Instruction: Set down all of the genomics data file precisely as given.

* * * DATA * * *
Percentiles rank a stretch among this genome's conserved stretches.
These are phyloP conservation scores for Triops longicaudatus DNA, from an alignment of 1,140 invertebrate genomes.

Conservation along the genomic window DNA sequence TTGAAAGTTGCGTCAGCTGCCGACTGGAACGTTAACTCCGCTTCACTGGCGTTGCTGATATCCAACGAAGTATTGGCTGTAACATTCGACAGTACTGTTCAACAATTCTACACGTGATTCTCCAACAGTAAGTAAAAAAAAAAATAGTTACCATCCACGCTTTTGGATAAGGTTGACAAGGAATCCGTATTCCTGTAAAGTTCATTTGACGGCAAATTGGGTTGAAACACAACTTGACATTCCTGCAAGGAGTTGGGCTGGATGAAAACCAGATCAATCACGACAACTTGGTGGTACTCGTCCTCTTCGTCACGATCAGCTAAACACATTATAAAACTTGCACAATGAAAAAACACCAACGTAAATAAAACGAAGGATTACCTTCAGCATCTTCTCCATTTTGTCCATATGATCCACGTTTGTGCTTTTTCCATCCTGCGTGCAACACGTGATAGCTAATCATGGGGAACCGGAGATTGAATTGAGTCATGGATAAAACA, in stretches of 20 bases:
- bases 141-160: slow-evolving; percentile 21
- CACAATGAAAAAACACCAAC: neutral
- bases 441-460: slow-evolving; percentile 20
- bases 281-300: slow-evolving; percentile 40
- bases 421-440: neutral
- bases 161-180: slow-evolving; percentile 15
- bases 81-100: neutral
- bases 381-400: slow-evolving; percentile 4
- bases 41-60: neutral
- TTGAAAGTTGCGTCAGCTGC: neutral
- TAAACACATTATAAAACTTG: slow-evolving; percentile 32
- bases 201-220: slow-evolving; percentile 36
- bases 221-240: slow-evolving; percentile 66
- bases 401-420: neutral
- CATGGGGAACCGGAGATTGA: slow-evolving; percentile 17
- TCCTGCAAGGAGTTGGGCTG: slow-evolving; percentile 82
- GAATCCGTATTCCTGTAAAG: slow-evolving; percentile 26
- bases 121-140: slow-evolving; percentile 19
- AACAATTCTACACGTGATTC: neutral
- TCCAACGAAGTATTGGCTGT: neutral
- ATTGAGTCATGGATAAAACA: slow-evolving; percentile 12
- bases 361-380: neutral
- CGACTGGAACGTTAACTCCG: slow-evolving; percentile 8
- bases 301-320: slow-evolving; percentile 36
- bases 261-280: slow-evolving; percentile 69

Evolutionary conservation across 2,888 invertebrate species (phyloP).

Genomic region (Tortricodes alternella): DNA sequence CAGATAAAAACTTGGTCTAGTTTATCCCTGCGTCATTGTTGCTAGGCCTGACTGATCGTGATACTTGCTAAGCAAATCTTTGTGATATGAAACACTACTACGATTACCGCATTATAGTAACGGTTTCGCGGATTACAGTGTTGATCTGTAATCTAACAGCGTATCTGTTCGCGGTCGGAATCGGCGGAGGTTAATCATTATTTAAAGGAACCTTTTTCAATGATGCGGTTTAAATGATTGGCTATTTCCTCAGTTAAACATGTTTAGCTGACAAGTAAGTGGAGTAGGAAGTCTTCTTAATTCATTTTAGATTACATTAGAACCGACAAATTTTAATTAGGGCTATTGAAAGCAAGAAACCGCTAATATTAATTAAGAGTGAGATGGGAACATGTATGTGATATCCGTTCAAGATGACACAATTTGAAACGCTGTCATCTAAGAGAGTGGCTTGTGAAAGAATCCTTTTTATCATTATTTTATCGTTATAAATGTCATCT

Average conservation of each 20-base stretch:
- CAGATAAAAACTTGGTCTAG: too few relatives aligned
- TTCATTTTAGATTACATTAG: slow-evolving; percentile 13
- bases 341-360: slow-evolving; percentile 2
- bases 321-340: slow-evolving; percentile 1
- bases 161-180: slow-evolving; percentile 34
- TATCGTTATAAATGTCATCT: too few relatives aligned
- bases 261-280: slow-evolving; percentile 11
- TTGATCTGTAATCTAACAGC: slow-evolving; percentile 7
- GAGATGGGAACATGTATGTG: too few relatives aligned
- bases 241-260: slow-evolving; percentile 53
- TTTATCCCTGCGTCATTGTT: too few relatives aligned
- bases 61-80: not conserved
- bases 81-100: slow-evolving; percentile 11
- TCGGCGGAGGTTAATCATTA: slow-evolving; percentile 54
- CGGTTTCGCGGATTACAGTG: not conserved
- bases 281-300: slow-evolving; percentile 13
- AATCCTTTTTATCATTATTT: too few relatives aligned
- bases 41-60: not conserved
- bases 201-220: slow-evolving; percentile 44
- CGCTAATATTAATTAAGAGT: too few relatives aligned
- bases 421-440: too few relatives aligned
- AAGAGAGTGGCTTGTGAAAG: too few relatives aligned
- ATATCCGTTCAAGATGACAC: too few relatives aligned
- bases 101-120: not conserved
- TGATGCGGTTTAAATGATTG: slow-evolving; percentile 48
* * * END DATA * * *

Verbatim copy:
Percentiles rank a stretch among this genome's conserved stretches.
These are phyloP conservation scores for Triops longicaudatus DNA, from an alignment of 1,140 invertebrate genomes.

Conservation along the genomic window DNA sequence TTGAAAGTTGCGTCAGCTGCCGACTGGAACGTTAACTCCGCTTCACTGGCGTTGCTGATATCCAACGAAGTATTGGCTGTAACATTCGACAGTACTGTTCAACAATTCTACACGTGATTCTCCAACAGTAAGTAAAAAAAAAAATAGTTACCATCCACGCTTTTGGATAAGGTTGACAAGGAATCCGTATTCCTGTAAAGTTCATTTGACGGCAAATTGGGTTGAAACACAACTTGACATTCCTGCAAGGAGTTGGGCTGGATGAAAACCAGATCAATCACGACAACTTGGTGGTACTCGTCCTCTTCGTCACGATCAGCTAAACACATTATAAAACTTGCACAATGAAAAAACACCAACGTAAATAAAACGAAGGATTACCTTCAGCATCTTCTCCATTTTGTCCATATGATCCACGTTTGTGCTTTTTCCATCCTGCGTGCAACACGTGATAGCTAATCATGGGGAACCGGAGATTGAATTGAGTCATGGATAAAACA, in stretches of 20 bases:
- bases 141-160: slow-evolving; percentile 21
- CACAATGAAAAAACACCAAC: neutral
- bases 441-460: slow-evolving; percentile 20
- bases 281-300: slow-evolving; percentile 40
- bases 421-440: neutral
- bases 161-180: slow-evolving; percentile 15
- bases 81-100: neutral
- bases 381-400: slow-evolving; percentile 4
- bases 41-60: neutral
- TTGAAAGTTGCGTCAGCTGC: neutral
- TAAACACATTATAAAACTTG: slow-evolving; percentile 32
- bases 201-220: slow-evolving; percentile 36
- bases 221-240: slow-evolving; percentile 66
- bases 401-420: neutral
- CATGGGGAACCGGAGATTGA: slow-evolving; percentile 17
- TCCTGCAAGGAGTTGGGCTG: slow-evolving; percentile 82
- GAATCCGTATTCCTGTAAAG: slow-evolving; percentile 26
- bases 121-140: slow-evolving; percentile 19
- AACAATTCTACACGTGATTC: neutral
- TCCAACGAAGTATTGGCTGT: neutral
- ATTGAGTCATGGATAAAACA: slow-evolving; percentile 12
- bases 361-380: neutral
- CGACTGGAACGTTAACTCCG: slow-evolving; percentile 8
- bases 301-320: slow-evolving; percentile 36
- bases 261-280: slow-evolving; percentile 69

Evolutionary conservation across 2,888 invertebrate species (phyloP).

Genomic region (Tortricodes alternella): DNA sequence CAGATAAAAACTTGGTCTAGTTTATCCCTGCGTCATTGTTGCTAGGCCTGACTGATCGTGATACTTGCTAAGCAAATCTTTGTGATATGAAACACTACTACGATTACCGCATTATAGTAACGGTTTCGCGGATTACAGTGTTGATCTGTAATCTAACAGCGTATCTGTTCGCGGTCGGAATCGGCGGAGGTTAATCATTATTTAAAGGAACCTTTTTCAATGATGCGGTTTAAATGATTGGCTATTTCCTCAGTTAAACATGTTTAGCTGACAAGTAAGTGGAGTAGGAAGTCTTCTTAATTCATTTTAGATTACATTAGAACCGACAAATTTTAATTAGGGCTATTGAAAGCAAGAAACCGCTAATATTAATTAAGAGTGAGATGGGAACATGTATGTGATATCCGTTCAAGATGACACAATTTGAAACGCTGTCATCTAAGAGAGTGGCTTGTGAAAGAATCCTTTTTATCATTATTTTATCGTTATAAATGTCATCT

Average conservation of each 20-base stretch:
- CAGATAAAAACTTGGTCTAG: too few relatives aligned
- TTCATTTTAGATTACATTAG: slow-evolving; percentile 13
- bases 341-360: slow-evolving; percentile 2
- bases 321-340: slow-evolving; percentile 1
- bases 161-180: slow-evolving; percentile 34
- TATCGTTATAAATGTCATCT: too few relatives aligned
- bases 261-280: slow-evolving; percentile 11
- TTGATCTGTAATCTAACAGC: slow-evolving; percentile 7
- GAGATGGGAACATGTATGTG: too few relatives aligned
- bases 241-260: slow-evolving; percentile 53
- TTTATCCCTGCGTCATTGTT: too few relatives aligned
- bases 61-80: not conserved
- bases 81-100: slow-evolving; percentile 11
- TCGGCGGAGGTTAATCATTA: slow-evolving; percentile 54
- CGGTTTCGCGGATTACAGTG: not conserved
- bases 281-300: slow-evolving; percentile 13
- AATCCTTTTTATCATTATTT: too few relatives aligned
- bases 41-60: not conserved
- bases 201-220: slow-evolving; percentile 44
- CGCTAATATTAATTAAGAGT: too few relatives aligned
- bases 421-440: too few relatives aligned
- AAGAGAGTGGCTTGTGAAAG: too few relatives aligned
- ATATCCGTTCAAGATGACAC: too few relatives aligned
- bases 101-120: not conserved
- TGATGCGGTTTAAATGATTG: slow-evolving; percentile 48